Medicaid block grants are hurting Puerto Rico’s children
Lexie Pèrez-Grüber (Former Staff)Health
A coalition of patients, advocates, and politicians are marching on the cobblestone streets of San Juan today to protest the unequal federal healthcare funding that has left the public healthcare system in ruins. For decades, Puerto Rico has received lower federal reimbursements for Medicaid and Medicare than any of the 50 states despite the fact Puerto Ricans pay the same Medicare rates as citizens in the states. Misssisppi, one of the poorest mainland states, is reimbursed for 80 percent of their costs. But Puerto Rico, despite being immersed in a financial disaster, is only reimbursed for 15 percent of their Medicaid costs.
As a result, Puerto Rico has incurred nearly $20 billion dollars of debt to fund the public healthcare system. The major reason for this is due to the fact that Caribbean island has to rely on a block grant to support its Medicaid program. But with funds expected to run out in 2017, it seems that the healthcare impasse is only going to get worse.
Puerto Rico’s healthcare crisis illustrates how harmful Medicaid block grants are. Medicaid block grants are often suggested as ways to cut federal spending while leaving states, or in this case Puerto Rico, holding the bag. Simply put, a block grant is a capped amount of federal dollars. In sharp contrast, Medicaid’s financing structure changes to align with a state’s changing needs during a time of economic recession or natural disaster. But with block grants, the funding remains stagnant irrespective of the changing needs.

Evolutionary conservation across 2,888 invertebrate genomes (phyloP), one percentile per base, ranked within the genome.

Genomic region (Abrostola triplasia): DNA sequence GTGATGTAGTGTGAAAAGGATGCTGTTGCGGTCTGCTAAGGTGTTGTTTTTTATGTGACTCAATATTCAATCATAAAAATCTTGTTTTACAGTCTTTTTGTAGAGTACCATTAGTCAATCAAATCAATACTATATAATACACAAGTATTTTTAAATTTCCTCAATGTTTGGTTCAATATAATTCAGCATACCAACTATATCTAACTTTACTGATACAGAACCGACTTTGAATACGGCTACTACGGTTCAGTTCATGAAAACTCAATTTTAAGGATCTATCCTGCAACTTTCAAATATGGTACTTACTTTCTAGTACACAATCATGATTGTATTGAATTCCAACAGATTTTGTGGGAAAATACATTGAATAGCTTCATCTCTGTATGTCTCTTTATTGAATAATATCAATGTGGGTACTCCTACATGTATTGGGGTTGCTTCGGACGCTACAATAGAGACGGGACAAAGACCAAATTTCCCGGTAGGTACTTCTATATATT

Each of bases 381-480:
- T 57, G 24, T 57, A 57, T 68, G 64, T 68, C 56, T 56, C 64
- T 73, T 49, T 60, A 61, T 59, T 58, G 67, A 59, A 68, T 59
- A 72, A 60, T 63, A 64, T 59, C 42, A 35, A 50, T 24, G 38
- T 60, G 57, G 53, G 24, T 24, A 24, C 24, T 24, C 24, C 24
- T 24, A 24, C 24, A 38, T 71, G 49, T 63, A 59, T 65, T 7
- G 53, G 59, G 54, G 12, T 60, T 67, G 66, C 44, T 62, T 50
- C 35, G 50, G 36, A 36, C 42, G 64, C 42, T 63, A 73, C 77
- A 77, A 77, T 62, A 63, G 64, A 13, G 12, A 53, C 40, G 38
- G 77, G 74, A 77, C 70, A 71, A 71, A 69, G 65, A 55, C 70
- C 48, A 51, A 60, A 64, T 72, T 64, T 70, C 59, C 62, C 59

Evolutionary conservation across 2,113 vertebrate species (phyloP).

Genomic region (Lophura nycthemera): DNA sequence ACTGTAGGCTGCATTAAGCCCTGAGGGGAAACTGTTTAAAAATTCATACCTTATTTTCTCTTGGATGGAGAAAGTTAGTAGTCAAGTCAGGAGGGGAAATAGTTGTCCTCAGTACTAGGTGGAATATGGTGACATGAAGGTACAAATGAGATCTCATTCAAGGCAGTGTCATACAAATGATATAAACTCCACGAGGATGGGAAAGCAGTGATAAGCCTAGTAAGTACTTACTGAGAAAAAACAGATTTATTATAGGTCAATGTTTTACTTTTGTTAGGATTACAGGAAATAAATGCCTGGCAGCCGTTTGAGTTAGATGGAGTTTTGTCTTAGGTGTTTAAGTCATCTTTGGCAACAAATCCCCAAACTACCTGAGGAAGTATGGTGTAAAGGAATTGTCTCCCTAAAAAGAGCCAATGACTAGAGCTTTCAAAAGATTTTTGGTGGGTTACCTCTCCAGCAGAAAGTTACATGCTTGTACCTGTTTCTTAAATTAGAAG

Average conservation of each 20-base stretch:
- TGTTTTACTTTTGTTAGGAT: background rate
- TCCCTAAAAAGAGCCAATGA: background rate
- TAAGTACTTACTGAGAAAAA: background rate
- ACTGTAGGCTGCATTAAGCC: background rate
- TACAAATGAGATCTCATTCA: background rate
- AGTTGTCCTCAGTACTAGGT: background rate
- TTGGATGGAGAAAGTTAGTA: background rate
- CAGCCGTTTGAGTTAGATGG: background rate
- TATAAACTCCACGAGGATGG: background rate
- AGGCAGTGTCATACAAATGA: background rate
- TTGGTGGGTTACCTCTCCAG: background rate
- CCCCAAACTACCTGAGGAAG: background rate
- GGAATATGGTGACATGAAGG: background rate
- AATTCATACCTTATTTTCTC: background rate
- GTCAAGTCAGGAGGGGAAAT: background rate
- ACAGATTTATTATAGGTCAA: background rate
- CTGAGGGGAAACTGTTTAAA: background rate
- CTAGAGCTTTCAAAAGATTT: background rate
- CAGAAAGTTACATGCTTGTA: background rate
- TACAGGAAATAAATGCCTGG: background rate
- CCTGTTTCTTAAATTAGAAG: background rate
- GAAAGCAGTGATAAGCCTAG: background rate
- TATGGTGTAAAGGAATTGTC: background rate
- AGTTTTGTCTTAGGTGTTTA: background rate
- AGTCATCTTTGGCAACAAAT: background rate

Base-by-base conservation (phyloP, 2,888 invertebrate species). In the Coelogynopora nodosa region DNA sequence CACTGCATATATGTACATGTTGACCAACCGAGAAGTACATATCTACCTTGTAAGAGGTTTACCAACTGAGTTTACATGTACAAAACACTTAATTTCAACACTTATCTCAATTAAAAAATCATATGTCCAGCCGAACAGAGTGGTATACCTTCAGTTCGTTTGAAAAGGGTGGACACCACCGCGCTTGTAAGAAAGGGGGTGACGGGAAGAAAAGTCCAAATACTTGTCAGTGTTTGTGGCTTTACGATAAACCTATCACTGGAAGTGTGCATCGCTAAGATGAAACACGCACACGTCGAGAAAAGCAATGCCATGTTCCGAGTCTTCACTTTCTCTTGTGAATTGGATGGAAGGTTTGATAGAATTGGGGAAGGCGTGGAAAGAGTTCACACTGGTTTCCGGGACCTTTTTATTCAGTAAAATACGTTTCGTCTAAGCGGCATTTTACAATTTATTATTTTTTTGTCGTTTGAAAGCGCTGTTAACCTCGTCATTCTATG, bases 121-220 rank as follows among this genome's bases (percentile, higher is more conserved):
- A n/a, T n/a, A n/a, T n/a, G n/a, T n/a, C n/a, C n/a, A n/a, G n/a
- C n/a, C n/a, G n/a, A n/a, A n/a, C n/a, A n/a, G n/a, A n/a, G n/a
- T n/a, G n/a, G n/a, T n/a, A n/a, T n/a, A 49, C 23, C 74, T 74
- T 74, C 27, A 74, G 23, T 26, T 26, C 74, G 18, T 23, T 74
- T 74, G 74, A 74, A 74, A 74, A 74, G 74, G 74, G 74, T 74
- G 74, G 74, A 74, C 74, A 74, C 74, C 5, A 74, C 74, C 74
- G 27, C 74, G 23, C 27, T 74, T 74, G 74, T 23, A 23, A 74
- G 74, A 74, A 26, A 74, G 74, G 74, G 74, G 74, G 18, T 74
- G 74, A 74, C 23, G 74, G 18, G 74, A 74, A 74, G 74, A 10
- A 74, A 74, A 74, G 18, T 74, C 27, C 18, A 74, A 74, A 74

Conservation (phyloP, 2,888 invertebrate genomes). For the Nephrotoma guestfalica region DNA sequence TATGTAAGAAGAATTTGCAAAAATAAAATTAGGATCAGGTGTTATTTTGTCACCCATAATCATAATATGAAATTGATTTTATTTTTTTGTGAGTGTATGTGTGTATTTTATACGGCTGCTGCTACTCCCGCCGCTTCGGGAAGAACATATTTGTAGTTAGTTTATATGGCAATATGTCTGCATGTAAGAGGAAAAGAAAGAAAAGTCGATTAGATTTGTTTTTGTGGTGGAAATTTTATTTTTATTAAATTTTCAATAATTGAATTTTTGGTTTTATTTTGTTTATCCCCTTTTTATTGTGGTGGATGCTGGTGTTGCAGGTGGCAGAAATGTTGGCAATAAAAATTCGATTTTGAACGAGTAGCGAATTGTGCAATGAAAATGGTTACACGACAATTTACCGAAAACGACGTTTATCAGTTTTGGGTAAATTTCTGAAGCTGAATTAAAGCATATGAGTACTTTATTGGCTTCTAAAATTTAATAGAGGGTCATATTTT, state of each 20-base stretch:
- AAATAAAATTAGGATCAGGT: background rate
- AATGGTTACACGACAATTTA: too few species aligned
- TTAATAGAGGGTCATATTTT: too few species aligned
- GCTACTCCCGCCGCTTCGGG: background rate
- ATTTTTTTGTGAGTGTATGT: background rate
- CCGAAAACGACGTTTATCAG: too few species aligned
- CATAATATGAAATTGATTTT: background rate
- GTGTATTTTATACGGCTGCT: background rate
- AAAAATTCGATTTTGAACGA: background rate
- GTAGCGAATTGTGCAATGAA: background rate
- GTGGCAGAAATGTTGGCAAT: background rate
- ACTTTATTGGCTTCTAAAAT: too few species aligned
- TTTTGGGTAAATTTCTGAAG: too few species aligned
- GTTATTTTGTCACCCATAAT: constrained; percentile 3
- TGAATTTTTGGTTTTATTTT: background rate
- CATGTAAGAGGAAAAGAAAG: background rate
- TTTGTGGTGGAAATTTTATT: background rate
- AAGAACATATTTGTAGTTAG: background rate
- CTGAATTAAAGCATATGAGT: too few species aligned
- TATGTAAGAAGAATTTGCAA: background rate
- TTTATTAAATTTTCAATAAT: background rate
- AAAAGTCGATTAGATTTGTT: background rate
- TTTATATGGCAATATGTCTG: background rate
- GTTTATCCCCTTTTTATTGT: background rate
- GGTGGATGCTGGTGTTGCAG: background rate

The effects on children are devastating. Doctors are fleeing to the mainland or refusing to accept patients on Medicaid, leaving children without pediatricians. Without access to preventive care, children are more likely to have preventable hospitalizations and use overwhelmed hospital emergency departments for illnesses that should be treated by a primary care physician. The lack of access to specialists, like dentists, leaves children at risk of developing preventable chronic diseases like tooth decay. In extreme cases, these diseases can take a child’s life.
Medicaid is essential to protecting the health of our most vulnerable and poorest children. As evidenced by the crisis in Puerto Rico, block grants can undermine that progress and threaten the well-being of our nation’s most vulnerable citizens, including children. Congress should recognize the role it has played in both Puerto Rico’s health and fiscal crises and eliminate the Medicaid block grant limit that has been unfairly imposed on Puerto Rico.
In addition, the American people and our nation’s governors should learn this lesson and reject policy proposals, including those by presidential candidates or by Congress, to block grant the Medicaid program. Just as it has been a disaster for Puerto Rico, it would be for the rest of our nation as well.
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